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The Guest Blog: The Business Of Yoga

Yesterday, I read an article called "The Brutal Economics of Being a Yoga Teacher," in New York magazine. There was also another article, a year or so ago, called “Why Yoga is a Broke Ass Business,” which was even more dreary.

So yeah, make no mistake about it: Being a small business owner in the yoga industry is hard—and I have a business degree.

Here's the problem I have about these articles: While they ring true for many of us, what I hear is a lot of fear and not many solutions.

Fear is a troublesome emotion. It can keep us stuck. We end up making the same choices over and over and hoping for different results. We drag our feet on change because the unknown is scarier than the known—even when the known isn't working.

This happens in all facets of our lives and it happens to all of us.

Have you ever had the experience of really disliking your job, but not quitting because the fear of not having a job was worse?

What about not breaking up with your boyfriend or girlfriend because the idea of no relationship is scarier than the wrong relationship?

This is what it looks like when we are stuck, and it happens in business, too.

The economics of the yoga business has been the same for a long time. Heck, when I opened the studio, in 2009, I used the same class card prices that my neighborhood studio had in 2004.

Many years ago, I briefly dated a gentlemen who said, “I never want to know what goes on behind the scenes of a yoga studio.” He insinuated that, in order to be successful, owners had to be ugly, greedy, and downright “un-yogic.” The guy didn't stick—but his words did.

I set my intention to run a Dharmic business. This is an actual quote from my “intention” journal, written 2005:

"I am the owner of a healing center, where the core business is yoga. We offer yoga classes of all schools and healing services of all types (yogic, energy, shamanic, chinese, “new age”). This is a community of like-minded souls who have come together for the purpose of personal growth, healing, and happiness. The business provides services that are affordable to the community, and provides jobs and income-producing opportunities for teachers and healers in the community.”

You know that quote from Field of Dreams “If you build it, they will come”? Well, that was my mantra. I was Kevin Costner building a baseball field in the corn. I was going to create a business like no other in Washington Heights—a prosperous yoga studio that offered affordable classes to a community of like-minded souls, employed teachers and healers from the community, and provided me with a good income in which to contribute to my family of five.

Oh, and the yoga room was going to be small enough for people to get a personal experience and learn yoga really well.

Entrepreneurs are very optimistic people.

And so it went. And then I was that person the gentleman of my past once referred to: The person behind the scenes of the business of yoga. That person, trying desperately to practice what she preaches—"Yoga works! Do yoga!"—with scheduling stress, financial stress, and general life stress beating down the door.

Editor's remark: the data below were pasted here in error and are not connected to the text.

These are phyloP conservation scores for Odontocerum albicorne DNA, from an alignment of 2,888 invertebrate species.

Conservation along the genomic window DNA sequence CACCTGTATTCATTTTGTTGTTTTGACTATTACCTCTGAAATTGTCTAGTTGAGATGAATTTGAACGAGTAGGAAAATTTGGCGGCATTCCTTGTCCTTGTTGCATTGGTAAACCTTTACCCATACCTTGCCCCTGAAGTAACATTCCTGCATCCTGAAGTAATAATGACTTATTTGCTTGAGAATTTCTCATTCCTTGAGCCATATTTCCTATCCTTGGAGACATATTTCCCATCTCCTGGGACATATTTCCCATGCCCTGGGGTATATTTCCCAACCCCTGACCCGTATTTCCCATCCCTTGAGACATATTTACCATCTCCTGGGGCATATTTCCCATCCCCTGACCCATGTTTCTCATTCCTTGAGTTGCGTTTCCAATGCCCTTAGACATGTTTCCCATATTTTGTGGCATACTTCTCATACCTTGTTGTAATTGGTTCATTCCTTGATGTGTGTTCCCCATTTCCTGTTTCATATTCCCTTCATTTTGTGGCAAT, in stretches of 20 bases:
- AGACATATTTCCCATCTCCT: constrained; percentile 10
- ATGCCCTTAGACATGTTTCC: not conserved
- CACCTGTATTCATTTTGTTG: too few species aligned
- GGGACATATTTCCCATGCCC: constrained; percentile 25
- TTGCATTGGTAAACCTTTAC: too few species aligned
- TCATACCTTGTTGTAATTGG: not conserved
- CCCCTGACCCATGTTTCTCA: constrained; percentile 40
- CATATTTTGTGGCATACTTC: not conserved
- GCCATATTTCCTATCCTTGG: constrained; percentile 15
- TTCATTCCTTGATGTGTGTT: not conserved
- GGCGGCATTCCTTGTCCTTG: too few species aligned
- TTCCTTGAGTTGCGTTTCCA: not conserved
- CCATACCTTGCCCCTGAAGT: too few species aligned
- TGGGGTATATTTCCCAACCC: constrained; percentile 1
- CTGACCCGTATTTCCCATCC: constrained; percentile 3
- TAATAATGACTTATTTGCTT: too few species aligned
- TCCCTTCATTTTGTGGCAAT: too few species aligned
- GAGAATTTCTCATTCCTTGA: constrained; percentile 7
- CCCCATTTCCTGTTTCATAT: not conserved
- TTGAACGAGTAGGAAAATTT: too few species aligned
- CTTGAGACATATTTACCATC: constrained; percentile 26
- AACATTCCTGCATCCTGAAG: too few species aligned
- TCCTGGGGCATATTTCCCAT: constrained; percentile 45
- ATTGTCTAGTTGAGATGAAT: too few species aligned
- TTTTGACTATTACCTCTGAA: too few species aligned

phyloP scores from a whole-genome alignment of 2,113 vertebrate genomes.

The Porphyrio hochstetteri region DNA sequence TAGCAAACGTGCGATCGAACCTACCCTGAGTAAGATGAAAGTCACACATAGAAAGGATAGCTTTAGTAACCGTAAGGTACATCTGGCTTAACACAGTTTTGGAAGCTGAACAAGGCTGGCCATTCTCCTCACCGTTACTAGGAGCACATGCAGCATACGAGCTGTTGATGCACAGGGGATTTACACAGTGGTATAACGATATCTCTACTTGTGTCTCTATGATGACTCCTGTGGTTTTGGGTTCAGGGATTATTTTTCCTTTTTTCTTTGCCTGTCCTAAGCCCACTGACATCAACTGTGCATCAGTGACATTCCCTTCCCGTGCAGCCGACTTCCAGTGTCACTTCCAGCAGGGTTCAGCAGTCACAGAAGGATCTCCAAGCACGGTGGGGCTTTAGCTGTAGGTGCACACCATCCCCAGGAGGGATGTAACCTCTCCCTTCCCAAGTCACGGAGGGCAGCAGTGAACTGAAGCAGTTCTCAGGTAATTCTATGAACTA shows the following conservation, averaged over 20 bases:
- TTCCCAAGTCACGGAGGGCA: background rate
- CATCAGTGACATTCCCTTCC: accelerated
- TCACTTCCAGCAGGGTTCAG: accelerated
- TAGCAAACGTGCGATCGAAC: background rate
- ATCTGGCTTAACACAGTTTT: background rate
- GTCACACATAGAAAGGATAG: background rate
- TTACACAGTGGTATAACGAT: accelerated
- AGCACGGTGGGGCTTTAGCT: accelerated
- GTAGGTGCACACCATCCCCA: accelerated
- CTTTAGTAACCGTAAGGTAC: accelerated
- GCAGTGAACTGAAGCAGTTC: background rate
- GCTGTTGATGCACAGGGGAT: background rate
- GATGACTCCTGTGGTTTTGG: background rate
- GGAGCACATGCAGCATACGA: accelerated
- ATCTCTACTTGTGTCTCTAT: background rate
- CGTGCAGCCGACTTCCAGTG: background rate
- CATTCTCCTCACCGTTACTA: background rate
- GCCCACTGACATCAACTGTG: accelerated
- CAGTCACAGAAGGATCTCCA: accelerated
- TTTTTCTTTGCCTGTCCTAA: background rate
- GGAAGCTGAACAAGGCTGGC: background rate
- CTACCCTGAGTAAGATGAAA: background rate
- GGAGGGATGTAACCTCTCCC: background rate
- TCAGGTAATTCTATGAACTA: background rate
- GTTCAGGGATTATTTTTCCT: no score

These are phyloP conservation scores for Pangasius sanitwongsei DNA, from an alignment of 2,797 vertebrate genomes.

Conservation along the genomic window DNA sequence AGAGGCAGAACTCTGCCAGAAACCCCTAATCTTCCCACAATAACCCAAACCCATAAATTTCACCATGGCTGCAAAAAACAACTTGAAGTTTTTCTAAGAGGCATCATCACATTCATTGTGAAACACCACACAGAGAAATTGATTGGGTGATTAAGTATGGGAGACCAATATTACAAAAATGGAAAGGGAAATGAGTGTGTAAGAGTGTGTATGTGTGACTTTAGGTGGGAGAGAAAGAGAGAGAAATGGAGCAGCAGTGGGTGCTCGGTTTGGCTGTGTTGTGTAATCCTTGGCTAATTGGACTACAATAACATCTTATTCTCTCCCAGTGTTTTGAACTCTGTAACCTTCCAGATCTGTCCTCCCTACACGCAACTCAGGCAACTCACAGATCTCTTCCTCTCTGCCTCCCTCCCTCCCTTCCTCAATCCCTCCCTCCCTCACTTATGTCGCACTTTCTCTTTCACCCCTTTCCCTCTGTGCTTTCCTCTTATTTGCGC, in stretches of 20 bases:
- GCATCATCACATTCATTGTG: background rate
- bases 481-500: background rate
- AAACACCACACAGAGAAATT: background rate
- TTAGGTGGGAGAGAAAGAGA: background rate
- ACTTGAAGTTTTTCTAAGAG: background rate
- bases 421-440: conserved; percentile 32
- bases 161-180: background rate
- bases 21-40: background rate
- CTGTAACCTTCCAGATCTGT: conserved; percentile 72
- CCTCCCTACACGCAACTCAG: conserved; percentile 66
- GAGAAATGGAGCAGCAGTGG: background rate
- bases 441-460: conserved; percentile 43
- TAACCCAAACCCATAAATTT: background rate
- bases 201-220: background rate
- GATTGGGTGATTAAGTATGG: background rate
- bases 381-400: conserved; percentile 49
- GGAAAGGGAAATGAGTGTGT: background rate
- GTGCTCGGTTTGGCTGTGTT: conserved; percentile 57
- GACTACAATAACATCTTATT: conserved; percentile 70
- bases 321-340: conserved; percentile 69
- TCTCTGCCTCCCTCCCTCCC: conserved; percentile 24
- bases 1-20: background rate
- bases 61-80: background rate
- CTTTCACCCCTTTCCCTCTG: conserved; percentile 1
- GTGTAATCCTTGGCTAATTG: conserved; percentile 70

And I felt stuck. And you know what was keeping me stuck? Fear. Fear of change. Fear of doing something different than everyone else. Fear of failure.

Fear of failure is a bitch—if you let it be.

So here is where I get transparent with my business, your community yoga studio.

Do you know what most yoga studios (including mine) struggle with? Cash flow. Money coming in (predictably) and money going out (predictably). It's easy to count on the money going out—but the money coming in? Hmmm. Harder. Guess what happens when more money goes out then comes in? Owners pay out of their pockets. Owners go into debt. Every. Single. One. Of. Us. Guess what else happens? Fear and stress knock on the door to your life.

There are a lot of mathy-type stats we can play with as studio owners, but the nut of it is this: We need students to practice consistently at our businesses or we need a very large pool of people who practice at no particular frequency.

For us, in Washington Heights, we do not have a very large pool of people.

Doing the same thing over and over and expecting a different result—in life they call that insanity; in business they call it bankruptcy.

So what did I do? I lowered prices and created memberships. Memberships with different levels of practice frequencies per-month at very affordable per class prices (actually, the lowest I can find in N.Y.C.). What's the catch? It's monthly and it auto-renews. Memberships are flexible—we are yogis, after all—but they are intended to help students commit to their practices in an affordable way.

From the studio perspective, it helps us predict that money-coming-in-the-door part of the equation, which is oh so important in keeping those doors open.

So, it's a new way of doing things. And new is scary, and not always pleasing to all. But, to grow personally, we must try new things. I'm pretty sure its the same for business. Lets see!

To read more of Alyssa's work, click here or view her studio website here.

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